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  • Writer's pictureTony Rambaut

Maximising business value from marketing expenditure – should you view it like a waterfall?

How easy is it to accurately evaluate the real business value of marketing expenditure? And how important is it to recognise the scale of the gap between different approaches to marketing attribution?


It’s something we at UniFida have been thinking about a lot, and discussing with our clients. This ‘Value Waterfall by Channel’ chart we put together for one of our clients helps answer these questions.


At the top of the Waterfall is the view taken by Last Click or single source exponents who expect us to believe that because a certain event took place in a customer journey before a sale was made, the total value of the sale was contingent on that particular event.



For online activities, Last Click attribution is still used by default in Google Analytics and is often employed by Affiliates. For offline activity, the equivalent of Last Click reporting is single source coding, such as when a call centre allocates a single source code to a sale, e.g. a Press code, or in direct mail where a sale is counted as a response because it happened so many days after the customer was mailed.

 

Increasingly inaccurate

 

Last Click and single source coding are becoming increasingly inaccurate because customer journeys to a sale are more complex and involve an increasing number of marketing touchpoints.

 

The next layer down in the Waterfall, and closer to the actual water level, is multi-touch attribution, or MTA. This approach takes into account all the steps in the customer journey, not just the last, and uses a scoring system to attribute value to each of the steps according to the role they played in the sales funnel.

 

Different MTA platforms use different algorithms to attribute value cross the steps, but the result is much closer to reality than Last Click.

 

Although excellent in theory, MTA ignores the fact that indirect channels such as TV, OOH and Press can be very important contributors to brand building and supporting a purchase decision. And many other factors will also be influential, such as a person’s natural purchase cycle, the time of year, their level of disposable income, the weather, and so on.

 

The role of econometrics

 

Getting closer to reality, and much closer to the actual water level, is the approach to marketing attribution that allows these other factors to be considered. This is best done by combining econometrics (MMM) with MTA.

 

The econometrics model can be used to scale back the value contributed by the direct channels, as reported by MTA, to a lower level. Econometrics describes the incremental impact of marketing in the context of how all factors are influencing purchasing decisions, combining all marketing channels’ impact with the influence of all external factors. In reality this will usually involve cutting back the reported impact of marketing by a significant fraction.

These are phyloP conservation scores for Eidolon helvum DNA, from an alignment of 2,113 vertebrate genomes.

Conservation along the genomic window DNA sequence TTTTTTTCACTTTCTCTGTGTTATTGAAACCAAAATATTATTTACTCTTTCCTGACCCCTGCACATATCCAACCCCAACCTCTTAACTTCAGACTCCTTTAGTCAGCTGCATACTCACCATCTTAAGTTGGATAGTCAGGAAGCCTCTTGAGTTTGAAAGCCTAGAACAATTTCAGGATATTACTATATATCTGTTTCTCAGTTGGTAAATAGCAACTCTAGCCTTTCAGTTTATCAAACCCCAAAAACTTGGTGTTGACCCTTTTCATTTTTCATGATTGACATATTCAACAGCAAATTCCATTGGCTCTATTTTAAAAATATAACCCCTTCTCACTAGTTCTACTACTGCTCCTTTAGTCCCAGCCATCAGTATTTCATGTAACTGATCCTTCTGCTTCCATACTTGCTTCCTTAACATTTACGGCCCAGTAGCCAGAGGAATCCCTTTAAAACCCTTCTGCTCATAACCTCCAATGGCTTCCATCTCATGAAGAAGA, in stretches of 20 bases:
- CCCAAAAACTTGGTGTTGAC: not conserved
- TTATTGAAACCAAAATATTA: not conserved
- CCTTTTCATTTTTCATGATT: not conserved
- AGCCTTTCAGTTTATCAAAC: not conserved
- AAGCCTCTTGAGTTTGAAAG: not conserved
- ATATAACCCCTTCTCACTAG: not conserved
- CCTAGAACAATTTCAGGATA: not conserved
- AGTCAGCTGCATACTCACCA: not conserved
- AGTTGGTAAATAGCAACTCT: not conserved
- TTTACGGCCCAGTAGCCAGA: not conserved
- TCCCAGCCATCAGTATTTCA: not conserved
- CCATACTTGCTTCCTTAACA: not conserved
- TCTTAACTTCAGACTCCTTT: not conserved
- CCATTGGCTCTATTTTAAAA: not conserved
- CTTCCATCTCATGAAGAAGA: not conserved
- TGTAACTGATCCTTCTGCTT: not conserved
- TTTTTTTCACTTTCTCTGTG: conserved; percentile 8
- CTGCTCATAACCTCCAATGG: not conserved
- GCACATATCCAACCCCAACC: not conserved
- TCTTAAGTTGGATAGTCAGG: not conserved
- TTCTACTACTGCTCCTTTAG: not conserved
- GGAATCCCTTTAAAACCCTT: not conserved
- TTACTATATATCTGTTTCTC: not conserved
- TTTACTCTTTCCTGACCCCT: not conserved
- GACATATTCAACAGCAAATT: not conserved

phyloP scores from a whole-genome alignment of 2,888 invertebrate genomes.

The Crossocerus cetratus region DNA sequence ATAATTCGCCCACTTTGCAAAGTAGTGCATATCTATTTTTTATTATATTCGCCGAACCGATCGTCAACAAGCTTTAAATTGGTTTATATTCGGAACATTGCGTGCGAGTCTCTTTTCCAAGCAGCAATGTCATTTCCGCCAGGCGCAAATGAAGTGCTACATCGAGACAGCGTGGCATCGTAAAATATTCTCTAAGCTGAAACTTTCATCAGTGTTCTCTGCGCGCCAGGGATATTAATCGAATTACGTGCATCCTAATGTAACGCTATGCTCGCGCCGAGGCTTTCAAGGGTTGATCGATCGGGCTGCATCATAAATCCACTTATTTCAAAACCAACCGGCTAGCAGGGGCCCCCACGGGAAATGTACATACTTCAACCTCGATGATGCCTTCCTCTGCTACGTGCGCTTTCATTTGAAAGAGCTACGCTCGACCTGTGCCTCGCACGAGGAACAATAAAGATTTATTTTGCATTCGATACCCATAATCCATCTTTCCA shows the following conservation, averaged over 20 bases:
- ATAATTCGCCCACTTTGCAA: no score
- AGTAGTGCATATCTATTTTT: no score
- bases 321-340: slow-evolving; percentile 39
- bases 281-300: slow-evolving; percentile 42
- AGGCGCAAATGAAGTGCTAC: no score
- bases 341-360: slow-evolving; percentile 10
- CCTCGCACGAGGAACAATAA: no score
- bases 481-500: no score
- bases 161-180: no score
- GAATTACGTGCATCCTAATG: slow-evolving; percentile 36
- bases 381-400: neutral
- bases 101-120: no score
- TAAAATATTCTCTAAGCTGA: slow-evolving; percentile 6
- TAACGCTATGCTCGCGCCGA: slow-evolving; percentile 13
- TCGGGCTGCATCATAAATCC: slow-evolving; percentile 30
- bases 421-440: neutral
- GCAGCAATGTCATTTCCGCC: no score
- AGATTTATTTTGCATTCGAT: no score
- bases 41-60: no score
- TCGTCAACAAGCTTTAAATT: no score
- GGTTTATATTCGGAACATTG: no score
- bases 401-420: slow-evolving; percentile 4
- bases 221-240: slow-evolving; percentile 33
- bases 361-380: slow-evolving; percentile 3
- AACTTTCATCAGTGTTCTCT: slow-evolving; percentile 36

However, a final step needs to be introduced to get right down to the actual financial benefit contributed by marketing, and hence to the true water level, which is to allow for the cost of sale. Many marketing reports show the impact of marketing on sales rather than on the correct business metric, which is its impact on value contributed. The cost of sales, or cost of goods as it is often called in retail, will be what the company has to pay to create the product that it’s selling.

 

Live example

 

Our Waterfall chart is a summary of a recent live attribution modelling exercise we conducted for a large retailer, who combine online sales with bricks and mortar retailing. It shows a massive difference between the value reported by Last Click and the actual impact of marketing on the bottom line.

 

It’s interesting to note that for Google Pay per Click the indexed value was reduced when MTA is introduced compared to Last Click, whereas for Direct Mail the value increases. This is explained by the fact that Pay per Click is much more likely to feature in the customer’s journey near the end of the sales funnel, whereas Direct Mail is more likely to feature at the start of the funnel where it is very good at initiating a sale.

 

Our conclusion is simple. If you want to truthfully report the business value of marketing expenditure, it is absolutely essential to avoid false metrics such as Last Click or single source tracking. 

 

It is important to get close to the bottom of the waterfall where all channels, plus external factors and the cost of sale, are factored into your reporting metrics. To do this properly you may have to combine both MTA and econometrics!

 

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